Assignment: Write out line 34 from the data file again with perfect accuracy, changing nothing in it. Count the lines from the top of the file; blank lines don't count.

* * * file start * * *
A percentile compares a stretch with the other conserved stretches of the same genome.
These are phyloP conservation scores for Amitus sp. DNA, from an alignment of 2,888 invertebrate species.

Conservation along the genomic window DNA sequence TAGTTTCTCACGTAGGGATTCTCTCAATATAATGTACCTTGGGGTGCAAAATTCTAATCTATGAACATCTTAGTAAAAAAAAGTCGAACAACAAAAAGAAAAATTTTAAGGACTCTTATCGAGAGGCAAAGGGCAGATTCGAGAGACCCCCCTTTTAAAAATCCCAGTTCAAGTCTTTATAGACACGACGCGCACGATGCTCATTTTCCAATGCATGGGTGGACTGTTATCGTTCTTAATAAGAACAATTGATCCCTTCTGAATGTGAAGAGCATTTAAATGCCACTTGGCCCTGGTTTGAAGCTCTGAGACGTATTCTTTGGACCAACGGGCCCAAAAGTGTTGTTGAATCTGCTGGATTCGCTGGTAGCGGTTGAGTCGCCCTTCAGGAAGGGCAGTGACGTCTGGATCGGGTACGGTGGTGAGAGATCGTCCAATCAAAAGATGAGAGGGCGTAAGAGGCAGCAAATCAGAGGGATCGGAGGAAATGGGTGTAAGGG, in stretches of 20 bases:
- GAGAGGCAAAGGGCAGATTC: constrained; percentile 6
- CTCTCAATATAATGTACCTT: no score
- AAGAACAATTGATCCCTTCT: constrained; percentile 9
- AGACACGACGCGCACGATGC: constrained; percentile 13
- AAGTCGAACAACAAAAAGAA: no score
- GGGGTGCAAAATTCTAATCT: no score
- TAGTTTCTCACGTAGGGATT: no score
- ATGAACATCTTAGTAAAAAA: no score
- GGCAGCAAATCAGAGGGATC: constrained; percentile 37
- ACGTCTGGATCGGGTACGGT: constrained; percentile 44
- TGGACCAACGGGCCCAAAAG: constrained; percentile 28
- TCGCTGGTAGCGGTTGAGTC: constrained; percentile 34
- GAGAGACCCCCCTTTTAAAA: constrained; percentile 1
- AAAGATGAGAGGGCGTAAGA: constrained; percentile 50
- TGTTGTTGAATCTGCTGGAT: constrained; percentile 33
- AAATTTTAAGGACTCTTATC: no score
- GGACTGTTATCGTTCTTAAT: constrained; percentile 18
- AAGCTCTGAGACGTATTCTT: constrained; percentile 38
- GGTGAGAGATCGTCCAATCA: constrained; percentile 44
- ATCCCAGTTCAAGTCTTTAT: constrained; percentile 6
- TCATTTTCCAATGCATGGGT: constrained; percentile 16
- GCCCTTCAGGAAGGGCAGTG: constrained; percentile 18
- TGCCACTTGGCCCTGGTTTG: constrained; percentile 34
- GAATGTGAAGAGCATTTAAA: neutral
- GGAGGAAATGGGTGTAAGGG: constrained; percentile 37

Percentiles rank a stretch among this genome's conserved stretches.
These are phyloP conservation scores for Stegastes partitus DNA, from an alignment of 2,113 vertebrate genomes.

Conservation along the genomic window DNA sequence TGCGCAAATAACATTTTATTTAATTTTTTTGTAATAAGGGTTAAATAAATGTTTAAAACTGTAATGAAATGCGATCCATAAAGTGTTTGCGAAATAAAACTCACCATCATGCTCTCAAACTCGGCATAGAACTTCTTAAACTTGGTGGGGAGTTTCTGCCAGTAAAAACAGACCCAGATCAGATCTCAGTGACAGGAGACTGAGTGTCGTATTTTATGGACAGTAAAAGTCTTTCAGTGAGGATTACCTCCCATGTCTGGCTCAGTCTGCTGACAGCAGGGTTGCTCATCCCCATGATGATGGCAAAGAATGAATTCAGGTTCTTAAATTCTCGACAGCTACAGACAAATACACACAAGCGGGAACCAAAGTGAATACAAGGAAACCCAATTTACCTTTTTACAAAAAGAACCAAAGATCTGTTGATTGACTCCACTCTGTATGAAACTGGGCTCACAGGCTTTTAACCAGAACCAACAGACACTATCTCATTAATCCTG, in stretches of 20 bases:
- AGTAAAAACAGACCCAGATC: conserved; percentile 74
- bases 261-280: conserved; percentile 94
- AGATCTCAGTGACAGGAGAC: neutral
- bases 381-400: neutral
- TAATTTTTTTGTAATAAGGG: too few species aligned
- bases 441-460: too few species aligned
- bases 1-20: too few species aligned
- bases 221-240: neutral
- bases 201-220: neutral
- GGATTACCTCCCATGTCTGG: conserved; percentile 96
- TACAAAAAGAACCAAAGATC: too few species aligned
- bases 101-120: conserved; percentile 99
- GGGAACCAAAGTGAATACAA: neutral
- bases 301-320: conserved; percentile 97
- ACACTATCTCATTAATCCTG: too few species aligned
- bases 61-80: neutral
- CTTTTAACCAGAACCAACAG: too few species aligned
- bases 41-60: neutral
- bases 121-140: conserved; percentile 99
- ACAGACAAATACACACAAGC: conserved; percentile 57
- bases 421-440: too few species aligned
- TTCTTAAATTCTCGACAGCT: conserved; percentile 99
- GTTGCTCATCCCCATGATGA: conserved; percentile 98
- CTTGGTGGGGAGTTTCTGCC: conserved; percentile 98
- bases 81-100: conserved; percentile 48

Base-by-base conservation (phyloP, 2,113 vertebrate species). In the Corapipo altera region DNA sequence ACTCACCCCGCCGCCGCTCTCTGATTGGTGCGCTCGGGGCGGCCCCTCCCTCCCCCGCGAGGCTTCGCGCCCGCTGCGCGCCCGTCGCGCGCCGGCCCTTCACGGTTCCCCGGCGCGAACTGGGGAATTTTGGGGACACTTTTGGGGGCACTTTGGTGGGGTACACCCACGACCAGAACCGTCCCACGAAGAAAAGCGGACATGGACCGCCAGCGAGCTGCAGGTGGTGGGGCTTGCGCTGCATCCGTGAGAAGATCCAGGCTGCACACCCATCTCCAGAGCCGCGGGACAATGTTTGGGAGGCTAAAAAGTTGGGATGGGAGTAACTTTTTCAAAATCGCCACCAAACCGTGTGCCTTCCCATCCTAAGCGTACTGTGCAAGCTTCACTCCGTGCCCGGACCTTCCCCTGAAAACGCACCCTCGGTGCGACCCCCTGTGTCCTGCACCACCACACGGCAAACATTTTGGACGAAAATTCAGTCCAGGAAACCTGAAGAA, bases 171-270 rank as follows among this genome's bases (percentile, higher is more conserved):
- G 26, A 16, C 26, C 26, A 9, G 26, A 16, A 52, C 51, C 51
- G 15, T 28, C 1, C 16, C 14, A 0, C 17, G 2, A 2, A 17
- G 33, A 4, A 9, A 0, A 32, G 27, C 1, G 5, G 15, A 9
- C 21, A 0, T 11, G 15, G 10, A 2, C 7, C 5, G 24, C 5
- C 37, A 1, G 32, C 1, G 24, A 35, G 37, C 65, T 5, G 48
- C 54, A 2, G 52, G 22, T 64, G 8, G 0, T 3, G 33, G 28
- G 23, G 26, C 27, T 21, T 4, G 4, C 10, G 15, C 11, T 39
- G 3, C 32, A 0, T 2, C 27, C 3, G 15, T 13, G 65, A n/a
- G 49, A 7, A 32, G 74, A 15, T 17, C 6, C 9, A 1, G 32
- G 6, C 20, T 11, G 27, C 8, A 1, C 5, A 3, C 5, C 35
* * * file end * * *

- AGATCTCAGTGACAGGAGAC: neutral